Combination options are an advanced option trading strategy that involves combining multiple option contracts to construct a portfolio with specific risk and return objectives. This strategy can be used for risk hedging, increasing returns, or seeking investment opportunities under specific market conditions.
In simple terms, combination options involve strategically combining option contracts to achieve investment goals in various market scenarios.
Common combination options strategies typically include:
Protective Put: Investors simultaneously hold stocks and a corresponding quantity of put options to protect their stock investment from price declines.
Covered Call: Investors hold stocks while selling call options, primarily to reduce the risk for stockholders and generate additional premium income in neutral or cautiously bullish market expectations.
Naked Put: Investors sell put options, expecting stock prices to rise or remain stable, and generate income from option premiums.
Vertical Spread: Investors simultaneously buy and sell option contracts of the same type with different strike prices but the same expiration date. The primary purpose is to achieve investment goals under specific market expectations by limiting potential losses and reducing initial investment costs.
Straddle: Investors simultaneously buy and sell call and put options with the same expiration date and strike price. This strategy is often used for risk hedging, especially in uncertain market trends.
Take the covered call strategy as an example:
Suppose Jack holds shares of Company A, with the current stock price at $100 per share. He anticipates that Company A's stock is unlikely to experience significant increases or decreases in the near future. To generate additional income, he chooses to use the covered call option strategy.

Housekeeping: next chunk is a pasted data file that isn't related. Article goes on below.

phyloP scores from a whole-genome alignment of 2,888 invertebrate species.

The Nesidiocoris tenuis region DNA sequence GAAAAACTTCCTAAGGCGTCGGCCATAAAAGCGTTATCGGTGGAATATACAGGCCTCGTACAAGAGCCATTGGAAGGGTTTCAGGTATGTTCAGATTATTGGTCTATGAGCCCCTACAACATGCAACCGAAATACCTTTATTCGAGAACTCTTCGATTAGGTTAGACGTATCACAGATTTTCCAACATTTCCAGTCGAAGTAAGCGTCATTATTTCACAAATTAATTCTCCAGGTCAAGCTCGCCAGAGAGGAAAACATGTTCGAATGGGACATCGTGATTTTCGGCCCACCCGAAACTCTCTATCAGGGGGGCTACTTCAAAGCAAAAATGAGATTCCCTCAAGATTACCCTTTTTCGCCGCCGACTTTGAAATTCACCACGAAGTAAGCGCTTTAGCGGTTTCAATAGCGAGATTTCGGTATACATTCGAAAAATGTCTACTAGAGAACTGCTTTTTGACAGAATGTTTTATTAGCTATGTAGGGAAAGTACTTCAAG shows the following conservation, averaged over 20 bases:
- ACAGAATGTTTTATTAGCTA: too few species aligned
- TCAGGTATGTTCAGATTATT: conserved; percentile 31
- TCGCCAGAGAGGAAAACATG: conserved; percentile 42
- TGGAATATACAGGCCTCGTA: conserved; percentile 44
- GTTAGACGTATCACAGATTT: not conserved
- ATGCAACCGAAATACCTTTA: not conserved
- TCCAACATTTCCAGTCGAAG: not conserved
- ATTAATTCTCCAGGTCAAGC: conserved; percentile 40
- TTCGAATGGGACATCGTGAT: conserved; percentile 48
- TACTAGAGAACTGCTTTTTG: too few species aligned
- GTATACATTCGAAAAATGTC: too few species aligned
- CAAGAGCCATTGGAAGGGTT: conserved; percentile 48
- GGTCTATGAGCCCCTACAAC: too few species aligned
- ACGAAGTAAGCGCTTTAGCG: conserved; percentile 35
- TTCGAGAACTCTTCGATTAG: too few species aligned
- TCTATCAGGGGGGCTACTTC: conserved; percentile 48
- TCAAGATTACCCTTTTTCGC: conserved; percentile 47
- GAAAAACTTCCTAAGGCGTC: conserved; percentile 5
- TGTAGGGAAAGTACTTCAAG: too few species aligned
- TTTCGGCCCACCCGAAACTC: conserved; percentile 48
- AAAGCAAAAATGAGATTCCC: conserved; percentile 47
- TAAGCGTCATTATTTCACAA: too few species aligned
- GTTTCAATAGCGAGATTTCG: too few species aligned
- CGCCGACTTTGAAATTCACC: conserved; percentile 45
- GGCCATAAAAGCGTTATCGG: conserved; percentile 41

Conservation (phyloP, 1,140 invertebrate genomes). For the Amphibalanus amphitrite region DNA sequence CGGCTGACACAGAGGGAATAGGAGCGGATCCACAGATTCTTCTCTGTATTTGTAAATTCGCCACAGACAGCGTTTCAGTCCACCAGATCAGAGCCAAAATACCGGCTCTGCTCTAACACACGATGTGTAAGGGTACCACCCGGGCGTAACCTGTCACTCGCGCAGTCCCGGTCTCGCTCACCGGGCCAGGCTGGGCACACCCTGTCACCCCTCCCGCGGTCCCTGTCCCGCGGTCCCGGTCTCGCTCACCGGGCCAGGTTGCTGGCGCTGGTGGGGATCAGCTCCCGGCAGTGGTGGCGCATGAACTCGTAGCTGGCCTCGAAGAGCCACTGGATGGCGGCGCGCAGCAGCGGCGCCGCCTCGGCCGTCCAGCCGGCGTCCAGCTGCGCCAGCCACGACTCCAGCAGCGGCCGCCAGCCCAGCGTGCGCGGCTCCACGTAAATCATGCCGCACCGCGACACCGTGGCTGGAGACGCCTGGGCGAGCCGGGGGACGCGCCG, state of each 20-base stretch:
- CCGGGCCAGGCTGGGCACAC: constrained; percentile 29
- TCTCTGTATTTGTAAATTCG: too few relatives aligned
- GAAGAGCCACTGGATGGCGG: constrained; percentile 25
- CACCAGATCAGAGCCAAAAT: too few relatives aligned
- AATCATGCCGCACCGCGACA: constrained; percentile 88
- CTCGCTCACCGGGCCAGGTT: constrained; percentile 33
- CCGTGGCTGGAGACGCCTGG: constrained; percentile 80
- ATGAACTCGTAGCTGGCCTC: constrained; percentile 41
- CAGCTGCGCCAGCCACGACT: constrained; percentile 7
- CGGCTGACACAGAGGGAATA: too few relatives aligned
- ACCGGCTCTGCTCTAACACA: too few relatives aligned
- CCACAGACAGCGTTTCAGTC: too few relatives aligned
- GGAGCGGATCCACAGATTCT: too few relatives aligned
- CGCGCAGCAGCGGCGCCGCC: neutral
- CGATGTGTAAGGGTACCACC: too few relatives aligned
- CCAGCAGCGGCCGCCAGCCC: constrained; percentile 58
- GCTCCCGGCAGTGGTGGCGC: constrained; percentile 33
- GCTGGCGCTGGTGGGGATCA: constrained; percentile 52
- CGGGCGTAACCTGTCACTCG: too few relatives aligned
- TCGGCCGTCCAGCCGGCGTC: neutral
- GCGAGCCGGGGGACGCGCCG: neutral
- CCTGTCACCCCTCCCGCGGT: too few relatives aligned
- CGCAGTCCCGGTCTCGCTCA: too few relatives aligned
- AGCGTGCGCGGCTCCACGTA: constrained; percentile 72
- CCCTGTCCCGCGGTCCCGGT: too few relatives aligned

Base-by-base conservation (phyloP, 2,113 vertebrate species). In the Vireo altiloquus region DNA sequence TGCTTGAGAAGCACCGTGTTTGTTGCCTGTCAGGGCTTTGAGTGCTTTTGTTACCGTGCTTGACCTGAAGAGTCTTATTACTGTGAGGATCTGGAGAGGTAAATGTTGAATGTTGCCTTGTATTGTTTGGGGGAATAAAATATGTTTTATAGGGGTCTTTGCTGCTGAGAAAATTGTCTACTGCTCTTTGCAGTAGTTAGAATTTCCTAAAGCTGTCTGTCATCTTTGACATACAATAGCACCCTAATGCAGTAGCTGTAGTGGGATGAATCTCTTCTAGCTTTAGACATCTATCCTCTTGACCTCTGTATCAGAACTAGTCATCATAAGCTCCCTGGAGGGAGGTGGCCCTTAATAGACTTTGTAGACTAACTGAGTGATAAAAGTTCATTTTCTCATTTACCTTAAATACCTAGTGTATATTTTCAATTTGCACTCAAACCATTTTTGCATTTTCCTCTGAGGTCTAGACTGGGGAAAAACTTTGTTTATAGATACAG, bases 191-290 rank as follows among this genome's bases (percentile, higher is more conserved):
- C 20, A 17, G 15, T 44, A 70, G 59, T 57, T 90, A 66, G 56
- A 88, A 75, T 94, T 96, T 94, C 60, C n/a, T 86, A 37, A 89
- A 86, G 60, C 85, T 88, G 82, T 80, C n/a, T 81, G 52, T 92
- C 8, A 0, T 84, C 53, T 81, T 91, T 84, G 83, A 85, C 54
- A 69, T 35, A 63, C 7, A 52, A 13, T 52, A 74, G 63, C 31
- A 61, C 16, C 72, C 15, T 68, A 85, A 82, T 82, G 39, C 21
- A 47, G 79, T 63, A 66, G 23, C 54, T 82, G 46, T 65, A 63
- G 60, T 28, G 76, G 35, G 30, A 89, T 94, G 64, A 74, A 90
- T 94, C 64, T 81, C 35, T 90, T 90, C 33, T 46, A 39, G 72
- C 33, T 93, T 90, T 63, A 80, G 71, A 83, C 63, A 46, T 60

The specific details are as follows:
Jack holds 1,000 shares of Company A's stock, with a total value of $100,000.
Jack sells a corresponding number of call options on Company A, with a strike price of $110 and an expiration date three months from now.
The premium for the call option is $10 per contract.
In this case, Jack generates premium income by selling call options as supplemental income to holding the stock.
If Company A's stock price is below $110 at the option's expiration, the call options will not be exercised, and Jack continues to hold the stock, keeping the premium as additional income. If Company A's stock price is above $110 at option expiration, the call options may be exercised, and Jack would need to sell the stock at the strike price. However, he still benefits from the income generated from the premium, which mitigates potential losses to some extent.
This is a simplified example, and in practice, you need to consider factors such as stock price trends, option expiration dates, strike prices, and market volatility when formulating strategies.
Given the complexity and risks of combination option strategies, novice investors should approach the market with caution and consider using combination option strategies only after gaining a solid understanding of the basic concepts and risks of the option market.
Additionally, seeking advice from professional financial advisors or experienced traders is recommended to ensure a better understanding and application of combination option strategies.